And God intervened in a mighty way. Linda’s excitement was tangible as she recalled, “Then the miracles started. His left ear opened! And now he can not only sit, walk and talk — he’s running around, and he tells me, ‘Mama, I love you.’” Robin and Linda have also taught Joshua to pray, and as Linda shared with affectionate pride, he’s now a regular prayer warrior. 
“Sometimes when he falls down, or when one of the other children is not feeling well, he will lay hands and say, ‘Amen! Amen! Be healed!’” And believe it or not, the miracles happened in less than a year — for which Robin and Linda gladly give all glory to God. These days, Joshua also enjoys attending Rock Kidz whenever the Lims bring him to church. 
Learning To Let Go And Let God 
The secret to their success, Robin shared, is in learning to flow in God’s gifts and callings, and resting in Him. He and Linda are convinced that trying to do things that they are not called or gifted to do will result in disappointment, if not failure. They have learnt that making use of the talents that He has given them brings the greatest rewards when it’s done with the intent to glorify Him. 
The Lims are quick to confirm that God’s hand of favour is also evident upon their natural children. Robin laughed as he shared about how Audrey, Angeline and Alex had all experienced problems in their studies before, but are now doing very well by the grace of God. Alex had quit school when he was only in Secondary 3 and “freaked out” both his parents. But after the initial shock had worn off, the matter was placed in the Lord’s hands, aside from further discussion. 
Today, he is working in a bank and earning a salary that’s more than comfortable. The Lims take a similar approach when their foster children return to their natural families or are adopted by other families. Although it’s hard to let go, especially after they have spent so much time together, they’re comforted by the knowledge that God is in the picture and that He has a special purpose for each child.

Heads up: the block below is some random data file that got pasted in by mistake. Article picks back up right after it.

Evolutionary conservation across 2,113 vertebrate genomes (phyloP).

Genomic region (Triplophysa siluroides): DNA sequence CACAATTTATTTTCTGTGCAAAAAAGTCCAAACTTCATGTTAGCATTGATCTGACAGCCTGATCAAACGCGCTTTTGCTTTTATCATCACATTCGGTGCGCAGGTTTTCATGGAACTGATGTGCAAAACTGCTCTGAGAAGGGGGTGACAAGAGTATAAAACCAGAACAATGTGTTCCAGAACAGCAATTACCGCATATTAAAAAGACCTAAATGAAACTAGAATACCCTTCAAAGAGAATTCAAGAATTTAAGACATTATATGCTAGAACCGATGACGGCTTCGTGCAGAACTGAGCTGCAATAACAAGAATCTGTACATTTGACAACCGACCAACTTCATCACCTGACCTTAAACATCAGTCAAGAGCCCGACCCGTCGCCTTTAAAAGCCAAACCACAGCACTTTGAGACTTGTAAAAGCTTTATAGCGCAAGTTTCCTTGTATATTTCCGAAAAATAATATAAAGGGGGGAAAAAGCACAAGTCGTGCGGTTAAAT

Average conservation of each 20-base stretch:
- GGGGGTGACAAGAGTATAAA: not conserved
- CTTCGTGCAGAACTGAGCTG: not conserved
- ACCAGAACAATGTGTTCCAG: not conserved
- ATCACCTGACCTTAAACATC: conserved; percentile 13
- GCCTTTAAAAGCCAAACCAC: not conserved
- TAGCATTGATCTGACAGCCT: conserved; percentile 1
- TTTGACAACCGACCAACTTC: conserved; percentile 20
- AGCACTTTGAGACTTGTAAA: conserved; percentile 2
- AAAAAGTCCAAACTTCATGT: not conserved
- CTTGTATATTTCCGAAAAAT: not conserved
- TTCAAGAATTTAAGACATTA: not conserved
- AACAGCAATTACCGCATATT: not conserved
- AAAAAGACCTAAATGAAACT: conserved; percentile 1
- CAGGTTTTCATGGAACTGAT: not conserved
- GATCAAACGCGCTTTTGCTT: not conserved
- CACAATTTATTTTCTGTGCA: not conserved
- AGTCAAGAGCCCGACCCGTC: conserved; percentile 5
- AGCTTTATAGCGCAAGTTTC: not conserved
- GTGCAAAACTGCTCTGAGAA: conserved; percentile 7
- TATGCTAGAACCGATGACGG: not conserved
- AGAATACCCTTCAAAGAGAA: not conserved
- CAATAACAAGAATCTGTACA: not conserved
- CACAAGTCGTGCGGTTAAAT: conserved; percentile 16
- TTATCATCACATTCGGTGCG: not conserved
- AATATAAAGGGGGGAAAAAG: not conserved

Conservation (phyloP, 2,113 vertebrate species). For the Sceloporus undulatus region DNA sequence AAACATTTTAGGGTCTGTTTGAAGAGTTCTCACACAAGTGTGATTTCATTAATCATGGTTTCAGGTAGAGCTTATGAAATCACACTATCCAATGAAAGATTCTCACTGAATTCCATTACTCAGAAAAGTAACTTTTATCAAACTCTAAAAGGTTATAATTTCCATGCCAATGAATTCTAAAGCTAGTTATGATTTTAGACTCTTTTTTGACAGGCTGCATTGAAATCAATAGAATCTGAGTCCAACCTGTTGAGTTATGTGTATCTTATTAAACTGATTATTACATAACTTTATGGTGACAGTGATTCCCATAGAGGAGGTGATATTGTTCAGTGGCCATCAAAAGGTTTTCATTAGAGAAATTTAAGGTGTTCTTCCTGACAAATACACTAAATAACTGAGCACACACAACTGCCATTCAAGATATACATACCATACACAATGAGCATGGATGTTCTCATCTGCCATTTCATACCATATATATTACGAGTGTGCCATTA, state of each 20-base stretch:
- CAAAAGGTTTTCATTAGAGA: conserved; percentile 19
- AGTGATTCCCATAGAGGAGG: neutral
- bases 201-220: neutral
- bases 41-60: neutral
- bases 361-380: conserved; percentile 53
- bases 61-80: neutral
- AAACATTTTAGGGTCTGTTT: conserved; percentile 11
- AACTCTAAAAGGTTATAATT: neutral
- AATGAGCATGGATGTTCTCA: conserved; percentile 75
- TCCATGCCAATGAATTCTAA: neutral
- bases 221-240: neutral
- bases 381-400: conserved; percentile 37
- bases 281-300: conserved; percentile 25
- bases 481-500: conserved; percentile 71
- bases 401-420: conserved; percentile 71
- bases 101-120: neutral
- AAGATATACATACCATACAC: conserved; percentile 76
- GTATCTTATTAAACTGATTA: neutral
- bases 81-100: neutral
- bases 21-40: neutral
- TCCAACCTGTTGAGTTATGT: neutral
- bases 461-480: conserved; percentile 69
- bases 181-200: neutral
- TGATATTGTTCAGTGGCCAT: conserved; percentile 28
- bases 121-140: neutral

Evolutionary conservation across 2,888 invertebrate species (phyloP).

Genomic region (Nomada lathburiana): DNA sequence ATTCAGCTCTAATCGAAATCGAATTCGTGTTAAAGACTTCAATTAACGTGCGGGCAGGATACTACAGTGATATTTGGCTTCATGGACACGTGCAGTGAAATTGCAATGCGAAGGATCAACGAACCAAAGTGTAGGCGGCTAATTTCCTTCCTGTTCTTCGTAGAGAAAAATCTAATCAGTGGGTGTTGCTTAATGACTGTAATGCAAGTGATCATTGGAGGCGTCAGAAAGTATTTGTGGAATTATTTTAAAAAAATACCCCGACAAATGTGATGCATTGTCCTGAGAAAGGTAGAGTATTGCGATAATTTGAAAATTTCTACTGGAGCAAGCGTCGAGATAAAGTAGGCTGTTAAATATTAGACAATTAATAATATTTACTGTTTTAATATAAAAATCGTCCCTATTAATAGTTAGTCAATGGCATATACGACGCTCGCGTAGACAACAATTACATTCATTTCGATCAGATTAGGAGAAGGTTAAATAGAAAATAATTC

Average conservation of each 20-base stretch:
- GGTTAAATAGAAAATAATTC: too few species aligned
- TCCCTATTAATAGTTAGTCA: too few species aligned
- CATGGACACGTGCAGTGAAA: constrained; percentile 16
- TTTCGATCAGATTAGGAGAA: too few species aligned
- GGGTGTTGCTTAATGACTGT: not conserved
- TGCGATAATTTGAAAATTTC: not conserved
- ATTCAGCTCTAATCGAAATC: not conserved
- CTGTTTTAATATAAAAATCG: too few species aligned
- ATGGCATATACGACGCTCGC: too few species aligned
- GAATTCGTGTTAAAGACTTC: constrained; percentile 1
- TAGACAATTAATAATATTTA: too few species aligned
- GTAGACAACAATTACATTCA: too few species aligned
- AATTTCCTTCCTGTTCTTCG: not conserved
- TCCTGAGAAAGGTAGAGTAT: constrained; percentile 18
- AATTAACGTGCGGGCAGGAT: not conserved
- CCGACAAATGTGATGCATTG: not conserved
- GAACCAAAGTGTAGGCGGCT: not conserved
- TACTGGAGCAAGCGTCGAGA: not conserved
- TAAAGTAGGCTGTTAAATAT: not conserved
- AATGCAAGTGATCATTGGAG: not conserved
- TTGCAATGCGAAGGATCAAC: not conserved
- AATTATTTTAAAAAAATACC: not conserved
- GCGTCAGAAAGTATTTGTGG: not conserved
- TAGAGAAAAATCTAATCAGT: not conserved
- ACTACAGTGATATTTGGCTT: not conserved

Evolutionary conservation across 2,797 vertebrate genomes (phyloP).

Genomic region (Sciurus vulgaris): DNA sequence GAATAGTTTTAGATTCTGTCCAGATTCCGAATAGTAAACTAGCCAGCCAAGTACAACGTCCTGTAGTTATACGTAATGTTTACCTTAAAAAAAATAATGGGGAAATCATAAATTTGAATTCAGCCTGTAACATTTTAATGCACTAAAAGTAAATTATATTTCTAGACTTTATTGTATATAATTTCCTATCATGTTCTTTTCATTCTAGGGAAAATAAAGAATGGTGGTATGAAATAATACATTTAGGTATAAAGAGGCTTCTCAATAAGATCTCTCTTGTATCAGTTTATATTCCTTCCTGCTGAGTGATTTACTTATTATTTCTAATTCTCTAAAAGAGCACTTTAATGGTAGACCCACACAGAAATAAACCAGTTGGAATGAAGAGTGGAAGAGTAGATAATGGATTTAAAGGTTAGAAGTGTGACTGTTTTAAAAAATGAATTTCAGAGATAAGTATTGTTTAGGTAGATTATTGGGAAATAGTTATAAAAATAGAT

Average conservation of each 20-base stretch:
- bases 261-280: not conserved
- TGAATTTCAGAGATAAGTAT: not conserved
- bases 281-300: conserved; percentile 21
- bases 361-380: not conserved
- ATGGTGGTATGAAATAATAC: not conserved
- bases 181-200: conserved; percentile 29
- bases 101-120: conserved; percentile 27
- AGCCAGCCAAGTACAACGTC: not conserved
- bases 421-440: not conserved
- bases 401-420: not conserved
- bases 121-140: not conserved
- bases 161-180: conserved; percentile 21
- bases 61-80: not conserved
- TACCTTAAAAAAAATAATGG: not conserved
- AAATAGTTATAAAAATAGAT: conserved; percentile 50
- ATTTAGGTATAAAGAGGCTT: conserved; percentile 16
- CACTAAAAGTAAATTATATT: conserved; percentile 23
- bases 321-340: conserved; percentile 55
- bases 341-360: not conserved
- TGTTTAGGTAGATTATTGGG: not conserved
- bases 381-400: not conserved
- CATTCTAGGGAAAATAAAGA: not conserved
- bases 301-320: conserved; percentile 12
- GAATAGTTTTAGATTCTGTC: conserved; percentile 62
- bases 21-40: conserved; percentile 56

Said Robin, “God first planted His unconditional love in us, so we are just the instruments of His plan — our part is just to give that love away.” The initial pain of separation is tempered by the knowledge that “their” children have found a permanent home, and that they have played an important role in each young life. 
“Our part is to love, care for and provide for them while they are with us. One must have faith that God is taking care of everything,” Linda said earnestly. “To me, the most important thing is that the new family must love the child, and be committed to loving him or her.” 
Active Contentment 
It’s uncertain if there will be changes in the future — partly because of the publicity they’ve enjoyed, the Lims have been asked by various individuals and organisations to help start orphanages or expand the scope of their work. But until God gives them clear direction, they will keep on taking in the children that MCYS sends their way. 
And it doesn’t matter whether they remain in the limelight because they see it as their ministry, Robin said. “Pastor Prince has taught us to let go and let God — which doesn’t mean sitting around and doing nothing! It’s about being practical while awaiting direction. We’ll just keep faithfully doing what we’re called to do. It may be mundane, but we know that we’re impacting lives. There’s no need to go out and try to change the world. God knows how to place His people and He knows when we’ll be ready for larger things. When He tells us to move, we’ll answer His call.” 
After pausing to share a smile with Linda, who had been bouncing Rebecca on her lap for this last part of the interview, Robin continued, “We have to take the right place and perspective, and not be misled into taking the credit or setting our own pace! It’s His ministry and even though we believe that God is planning greater things, why should we be in a hurry?” 
The Lims believe that fostering, when carried out by passionate, faith-filled believers, can be powerful, and they hope to see more like-minded couples embarking on similar journeys. As they jointly put it: “Imagine the impact of praying foster parents — praying foster parents who are sold out on God’s grace!” [1] *Names have been changed to protect the children’s privacy.